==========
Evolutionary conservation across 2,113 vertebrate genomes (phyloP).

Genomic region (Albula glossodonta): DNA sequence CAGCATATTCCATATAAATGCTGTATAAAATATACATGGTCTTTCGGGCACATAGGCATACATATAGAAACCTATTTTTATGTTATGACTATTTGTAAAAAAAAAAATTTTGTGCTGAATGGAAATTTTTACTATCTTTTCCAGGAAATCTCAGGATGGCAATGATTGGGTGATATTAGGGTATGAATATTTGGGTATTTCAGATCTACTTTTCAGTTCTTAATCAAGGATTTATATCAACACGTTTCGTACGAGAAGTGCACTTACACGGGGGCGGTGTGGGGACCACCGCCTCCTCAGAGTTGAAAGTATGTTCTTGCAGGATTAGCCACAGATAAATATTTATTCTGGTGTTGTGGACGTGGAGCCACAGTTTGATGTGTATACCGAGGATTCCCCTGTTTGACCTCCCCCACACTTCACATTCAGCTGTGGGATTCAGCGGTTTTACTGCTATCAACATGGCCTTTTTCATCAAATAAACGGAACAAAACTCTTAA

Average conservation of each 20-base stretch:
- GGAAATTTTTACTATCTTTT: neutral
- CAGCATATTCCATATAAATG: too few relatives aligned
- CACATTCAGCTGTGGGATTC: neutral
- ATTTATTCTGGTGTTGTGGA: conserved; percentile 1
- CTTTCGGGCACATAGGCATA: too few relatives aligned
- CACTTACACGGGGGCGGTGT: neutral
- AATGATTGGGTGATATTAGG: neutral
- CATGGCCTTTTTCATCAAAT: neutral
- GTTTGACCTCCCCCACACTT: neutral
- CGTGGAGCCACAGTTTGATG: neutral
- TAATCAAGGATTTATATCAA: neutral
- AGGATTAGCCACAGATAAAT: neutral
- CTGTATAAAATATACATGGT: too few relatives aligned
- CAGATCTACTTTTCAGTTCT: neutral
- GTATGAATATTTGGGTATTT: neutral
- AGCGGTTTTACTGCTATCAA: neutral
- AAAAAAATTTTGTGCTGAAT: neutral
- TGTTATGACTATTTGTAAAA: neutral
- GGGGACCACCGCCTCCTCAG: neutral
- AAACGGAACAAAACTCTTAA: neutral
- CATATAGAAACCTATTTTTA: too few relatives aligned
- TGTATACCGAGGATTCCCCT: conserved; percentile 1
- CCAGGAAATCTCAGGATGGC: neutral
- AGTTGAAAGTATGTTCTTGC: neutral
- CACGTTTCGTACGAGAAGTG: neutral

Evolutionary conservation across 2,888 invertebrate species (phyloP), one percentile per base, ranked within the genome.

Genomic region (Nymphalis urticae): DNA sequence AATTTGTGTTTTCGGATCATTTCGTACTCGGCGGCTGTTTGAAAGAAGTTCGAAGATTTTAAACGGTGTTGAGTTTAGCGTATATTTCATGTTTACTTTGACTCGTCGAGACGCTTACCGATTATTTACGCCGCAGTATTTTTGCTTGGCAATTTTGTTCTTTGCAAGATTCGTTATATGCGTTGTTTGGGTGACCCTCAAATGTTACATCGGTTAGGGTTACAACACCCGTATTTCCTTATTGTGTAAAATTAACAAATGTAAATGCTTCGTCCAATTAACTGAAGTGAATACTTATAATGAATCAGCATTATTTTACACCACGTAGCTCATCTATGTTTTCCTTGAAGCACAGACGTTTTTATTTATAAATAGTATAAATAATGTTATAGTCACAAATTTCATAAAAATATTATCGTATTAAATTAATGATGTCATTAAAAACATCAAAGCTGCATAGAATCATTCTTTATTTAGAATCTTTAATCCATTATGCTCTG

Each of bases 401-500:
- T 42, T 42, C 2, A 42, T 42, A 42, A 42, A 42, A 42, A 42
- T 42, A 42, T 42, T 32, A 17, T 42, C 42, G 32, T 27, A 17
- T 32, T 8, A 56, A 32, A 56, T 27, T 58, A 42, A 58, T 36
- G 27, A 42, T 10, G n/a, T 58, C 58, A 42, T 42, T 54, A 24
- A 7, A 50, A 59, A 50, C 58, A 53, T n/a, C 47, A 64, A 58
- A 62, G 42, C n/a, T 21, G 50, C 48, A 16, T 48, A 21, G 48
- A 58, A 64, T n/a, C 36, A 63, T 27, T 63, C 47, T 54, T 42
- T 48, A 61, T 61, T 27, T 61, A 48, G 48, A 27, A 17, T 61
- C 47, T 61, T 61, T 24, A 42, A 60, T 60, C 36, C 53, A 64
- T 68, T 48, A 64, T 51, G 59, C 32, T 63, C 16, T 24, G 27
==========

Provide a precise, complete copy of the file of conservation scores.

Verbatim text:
Evolutionary conservation across 2,113 vertebrate genomes (phyloP).

Genomic region (Albula glossodonta): DNA sequence CAGCATATTCCATATAAATGCTGTATAAAATATACATGGTCTTTCGGGCACATAGGCATACATATAGAAACCTATTTTTATGTTATGACTATTTGTAAAAAAAAAAATTTTGTGCTGAATGGAAATTTTTACTATCTTTTCCAGGAAATCTCAGGATGGCAATGATTGGGTGATATTAGGGTATGAATATTTGGGTATTTCAGATCTACTTTTCAGTTCTTAATCAAGGATTTATATCAACACGTTTCGTACGAGAAGTGCACTTACACGGGGGCGGTGTGGGGACCACCGCCTCCTCAGAGTTGAAAGTATGTTCTTGCAGGATTAGCCACAGATAAATATTTATTCTGGTGTTGTGGACGTGGAGCCACAGTTTGATGTGTATACCGAGGATTCCCCTGTTTGACCTCCCCCACACTTCACATTCAGCTGTGGGATTCAGCGGTTTTACTGCTATCAACATGGCCTTTTTCATCAAATAAACGGAACAAAACTCTTAA

Average conservation of each 20-base stretch:
- GGAAATTTTTACTATCTTTT: neutral
- CAGCATATTCCATATAAATG: too few relatives aligned
- CACATTCAGCTGTGGGATTC: neutral
- ATTTATTCTGGTGTTGTGGA: conserved; percentile 1
- CTTTCGGGCACATAGGCATA: too few relatives aligned
- CACTTACACGGGGGCGGTGT: neutral
- AATGATTGGGTGATATTAGG: neutral
- CATGGCCTTTTTCATCAAAT: neutral
- GTTTGACCTCCCCCACACTT: neutral
- CGTGGAGCCACAGTTTGATG: neutral
- TAATCAAGGATTTATATCAA: neutral
- AGGATTAGCCACAGATAAAT: neutral
- CTGTATAAAATATACATGGT: too few relatives aligned
- CAGATCTACTTTTCAGTTCT: neutral
- GTATGAATATTTGGGTATTT: neutral
- AGCGGTTTTACTGCTATCAA: neutral
- AAAAAAATTTTGTGCTGAAT: neutral
- TGTTATGACTATTTGTAAAA: neutral
- GGGGACCACCGCCTCCTCAG: neutral
- AAACGGAACAAAACTCTTAA: neutral
- CATATAGAAACCTATTTTTA: too few relatives aligned
- TGTATACCGAGGATTCCCCT: conserved; percentile 1
- CCAGGAAATCTCAGGATGGC: neutral
- AGTTGAAAGTATGTTCTTGC: neutral
- CACGTTTCGTACGAGAAGTG: neutral

Evolutionary conservation across 2,888 invertebrate species (phyloP), one percentile per base, ranked within the genome.

Genomic region (Nymphalis urticae): DNA sequence AATTTGTGTTTTCGGATCATTTCGTACTCGGCGGCTGTTTGAAAGAAGTTCGAAGATTTTAAACGGTGTTGAGTTTAGCGTATATTTCATGTTTACTTTGACTCGTCGAGACGCTTACCGATTATTTACGCCGCAGTATTTTTGCTTGGCAATTTTGTTCTTTGCAAGATTCGTTATATGCGTTGTTTGGGTGACCCTCAAATGTTACATCGGTTAGGGTTACAACACCCGTATTTCCTTATTGTGTAAAATTAACAAATGTAAATGCTTCGTCCAATTAACTGAAGTGAATACTTATAATGAATCAGCATTATTTTACACCACGTAGCTCATCTATGTTTTCCTTGAAGCACAGACGTTTTTATTTATAAATAGTATAAATAATGTTATAGTCACAAATTTCATAAAAATATTATCGTATTAAATTAATGATGTCATTAAAAACATCAAAGCTGCATAGAATCATTCTTTATTTAGAATCTTTAATCCATTATGCTCTG

Each of bases 401-500:
- T 42, T 42, C 2, A 42, T 42, A 42, A 42, A 42, A 42, A 42
- T 42, A 42, T 42, T 32, A 17, T 42, C 42, G 32, T 27, A 17
- T 32, T 8, A 56, A 32, A 56, T 27, T 58, A 42, A 58, T 36
- G 27, A 42, T 10, G n/a, T 58, C 58, A 42, T 42, T 54, A 24
- A 7, A 50, A 59, A 50, C 58, A 53, T n/a, C 47, A 64, A 58
- A 62, G 42, C n/a, T 21, G 50, C 48, A 16, T 48, A 21, G 48
- A 58, A 64, T n/a, C 36, A 63, T 27, T 63, C 47, T 54, T 42
- T 48, A 61, T 61, T 27, T 61, A 48, G 48, A 27, A 17, T 61
- C 47, T 61, T 61, T 24, A 42, A 60, T 60, C 36, C 53, A 64
- T 68, T 48, A 64, T 51, G 59, C 32, T 63, C 16, T 24, G 27